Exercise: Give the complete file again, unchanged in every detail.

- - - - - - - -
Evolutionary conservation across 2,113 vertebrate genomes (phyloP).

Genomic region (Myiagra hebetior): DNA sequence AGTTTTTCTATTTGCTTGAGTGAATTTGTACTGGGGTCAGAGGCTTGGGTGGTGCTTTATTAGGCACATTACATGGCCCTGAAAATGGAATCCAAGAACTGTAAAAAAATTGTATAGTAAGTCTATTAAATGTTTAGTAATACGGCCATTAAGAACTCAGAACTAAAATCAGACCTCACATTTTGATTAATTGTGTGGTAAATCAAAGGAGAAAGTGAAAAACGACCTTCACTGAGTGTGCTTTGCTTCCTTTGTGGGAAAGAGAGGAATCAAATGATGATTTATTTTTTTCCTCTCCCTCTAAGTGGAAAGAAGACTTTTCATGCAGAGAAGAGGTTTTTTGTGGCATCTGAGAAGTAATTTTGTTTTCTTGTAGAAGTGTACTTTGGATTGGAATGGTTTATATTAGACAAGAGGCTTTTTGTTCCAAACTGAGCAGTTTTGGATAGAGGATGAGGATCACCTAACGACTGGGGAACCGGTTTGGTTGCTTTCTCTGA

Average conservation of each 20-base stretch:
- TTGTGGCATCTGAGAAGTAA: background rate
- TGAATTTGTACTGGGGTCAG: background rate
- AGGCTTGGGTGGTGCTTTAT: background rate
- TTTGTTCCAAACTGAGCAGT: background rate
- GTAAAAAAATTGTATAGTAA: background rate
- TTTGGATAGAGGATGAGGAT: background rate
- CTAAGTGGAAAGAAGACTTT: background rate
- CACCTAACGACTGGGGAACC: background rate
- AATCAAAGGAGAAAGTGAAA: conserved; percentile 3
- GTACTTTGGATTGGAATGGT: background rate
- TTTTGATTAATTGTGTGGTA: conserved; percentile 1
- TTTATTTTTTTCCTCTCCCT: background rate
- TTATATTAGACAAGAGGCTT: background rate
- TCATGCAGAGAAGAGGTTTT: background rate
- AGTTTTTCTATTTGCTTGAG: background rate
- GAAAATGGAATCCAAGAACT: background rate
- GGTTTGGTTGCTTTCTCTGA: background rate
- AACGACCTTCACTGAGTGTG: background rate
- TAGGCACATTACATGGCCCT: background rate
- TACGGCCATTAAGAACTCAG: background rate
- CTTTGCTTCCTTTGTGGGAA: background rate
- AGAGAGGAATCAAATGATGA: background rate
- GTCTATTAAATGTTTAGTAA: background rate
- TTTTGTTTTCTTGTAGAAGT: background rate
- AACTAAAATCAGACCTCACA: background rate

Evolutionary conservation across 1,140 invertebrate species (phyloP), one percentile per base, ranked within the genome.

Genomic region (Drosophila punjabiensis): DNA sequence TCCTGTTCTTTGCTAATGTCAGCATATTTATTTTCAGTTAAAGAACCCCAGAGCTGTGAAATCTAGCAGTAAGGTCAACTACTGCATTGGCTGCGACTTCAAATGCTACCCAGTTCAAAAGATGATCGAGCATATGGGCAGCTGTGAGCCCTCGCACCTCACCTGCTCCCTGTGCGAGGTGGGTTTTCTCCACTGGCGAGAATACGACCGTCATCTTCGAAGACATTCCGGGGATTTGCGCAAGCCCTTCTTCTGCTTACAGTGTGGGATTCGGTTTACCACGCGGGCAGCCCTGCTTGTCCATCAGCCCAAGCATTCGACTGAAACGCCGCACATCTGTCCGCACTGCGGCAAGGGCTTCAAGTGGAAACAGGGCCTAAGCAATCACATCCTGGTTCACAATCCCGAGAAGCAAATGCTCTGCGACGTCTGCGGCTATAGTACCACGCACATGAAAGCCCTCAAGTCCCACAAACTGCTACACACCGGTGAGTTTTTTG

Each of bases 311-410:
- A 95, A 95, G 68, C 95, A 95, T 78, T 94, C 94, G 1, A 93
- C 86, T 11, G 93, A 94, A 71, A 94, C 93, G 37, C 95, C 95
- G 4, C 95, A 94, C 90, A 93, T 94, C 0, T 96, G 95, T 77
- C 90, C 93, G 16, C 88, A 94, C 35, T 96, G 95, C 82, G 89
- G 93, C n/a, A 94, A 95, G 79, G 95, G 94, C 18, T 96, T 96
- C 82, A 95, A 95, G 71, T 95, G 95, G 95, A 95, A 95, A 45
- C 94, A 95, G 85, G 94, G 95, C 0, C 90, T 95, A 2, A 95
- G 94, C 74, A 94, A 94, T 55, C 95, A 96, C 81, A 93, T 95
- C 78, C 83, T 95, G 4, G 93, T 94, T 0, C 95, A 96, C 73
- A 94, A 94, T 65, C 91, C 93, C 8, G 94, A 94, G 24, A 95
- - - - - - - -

Evolutionary conservation across 2,113 vertebrate genomes (phyloP).

Genomic region (Myiagra hebetior): DNA sequence AGTTTTTCTATTTGCTTGAGTGAATTTGTACTGGGGTCAGAGGCTTGGGTGGTGCTTTATTAGGCACATTACATGGCCCTGAAAATGGAATCCAAGAACTGTAAAAAAATTGTATAGTAAGTCTATTAAATGTTTAGTAATACGGCCATTAAGAACTCAGAACTAAAATCAGACCTCACATTTTGATTAATTGTGTGGTAAATCAAAGGAGAAAGTGAAAAACGACCTTCACTGAGTGTGCTTTGCTTCCTTTGTGGGAAAGAGAGGAATCAAATGATGATTTATTTTTTTCCTCTCCCTCTAAGTGGAAAGAAGACTTTTCATGCAGAGAAGAGGTTTTTTGTGGCATCTGAGAAGTAATTTTGTTTTCTTGTAGAAGTGTACTTTGGATTGGAATGGTTTATATTAGACAAGAGGCTTTTTGTTCCAAACTGAGCAGTTTTGGATAGAGGATGAGGATCACCTAACGACTGGGGAACCGGTTTGGTTGCTTTCTCTGA

Average conservation of each 20-base stretch:
- TTGTGGCATCTGAGAAGTAA: background rate
- TGAATTTGTACTGGGGTCAG: background rate
- AGGCTTGGGTGGTGCTTTAT: background rate
- TTTGTTCCAAACTGAGCAGT: background rate
- GTAAAAAAATTGTATAGTAA: background rate
- TTTGGATAGAGGATGAGGAT: background rate
- CTAAGTGGAAAGAAGACTTT: background rate
- CACCTAACGACTGGGGAACC: background rate
- AATCAAAGGAGAAAGTGAAA: conserved; percentile 3
- GTACTTTGGATTGGAATGGT: background rate
- TTTTGATTAATTGTGTGGTA: conserved; percentile 1
- TTTATTTTTTTCCTCTCCCT: background rate
- TTATATTAGACAAGAGGCTT: background rate
- TCATGCAGAGAAGAGGTTTT: background rate
- AGTTTTTCTATTTGCTTGAG: background rate
- GAAAATGGAATCCAAGAACT: background rate
- GGTTTGGTTGCTTTCTCTGA: background rate
- AACGACCTTCACTGAGTGTG: background rate
- TAGGCACATTACATGGCCCT: background rate
- TACGGCCATTAAGAACTCAG: background rate
- CTTTGCTTCCTTTGTGGGAA: background rate
- AGAGAGGAATCAAATGATGA: background rate
- GTCTATTAAATGTTTAGTAA: background rate
- TTTTGTTTTCTTGTAGAAGT: background rate
- AACTAAAATCAGACCTCACA: background rate

Evolutionary conservation across 1,140 invertebrate species (phyloP), one percentile per base, ranked within the genome.

Genomic region (Drosophila punjabiensis): DNA sequence TCCTGTTCTTTGCTAATGTCAGCATATTTATTTTCAGTTAAAGAACCCCAGAGCTGTGAAATCTAGCAGTAAGGTCAACTACTGCATTGGCTGCGACTTCAAATGCTACCCAGTTCAAAAGATGATCGAGCATATGGGCAGCTGTGAGCCCTCGCACCTCACCTGCTCCCTGTGCGAGGTGGGTTTTCTCCACTGGCGAGAATACGACCGTCATCTTCGAAGACATTCCGGGGATTTGCGCAAGCCCTTCTTCTGCTTACAGTGTGGGATTCGGTTTACCACGCGGGCAGCCCTGCTTGTCCATCAGCCCAAGCATTCGACTGAAACGCCGCACATCTGTCCGCACTGCGGCAAGGGCTTCAAGTGGAAACAGGGCCTAAGCAATCACATCCTGGTTCACAATCCCGAGAAGCAAATGCTCTGCGACGTCTGCGGCTATAGTACCACGCACATGAAAGCCCTCAAGTCCCACAAACTGCTACACACCGGTGAGTTTTTTG

Each of bases 311-410:
- A 95, A 95, G 68, C 95, A 95, T 78, T 94, C 94, G 1, A 93
- C 86, T 11, G 93, A 94, A 71, A 94, C 93, G 37, C 95, C 95
- G 4, C 95, A 94, C 90, A 93, T 94, C 0, T 96, G 95, T 77
- C 90, C 93, G 16, C 88, A 94, C 35, T 96, G 95, C 82, G 89
- G 93, C n/a, A 94, A 95, G 79, G 95, G 94, C 18, T 96, T 96
- C 82, A 95, A 95, G 71, T 95, G 95, G 95, A 95, A 95, A 45
- C 94, A 95, G 85, G 94, G 95, C 0, C 90, T 95, A 2, A 95
- G 94, C 74, A 94, A 94, T 55, C 95, A 96, C 81, A 93, T 95
- C 78, C 83, T 95, G 4, G 93, T 94, T 0, C 95, A 96, C 73
- A 94, A 94, T 65, C 91, C 93, C 8, G 94, A 94, G 24, A 95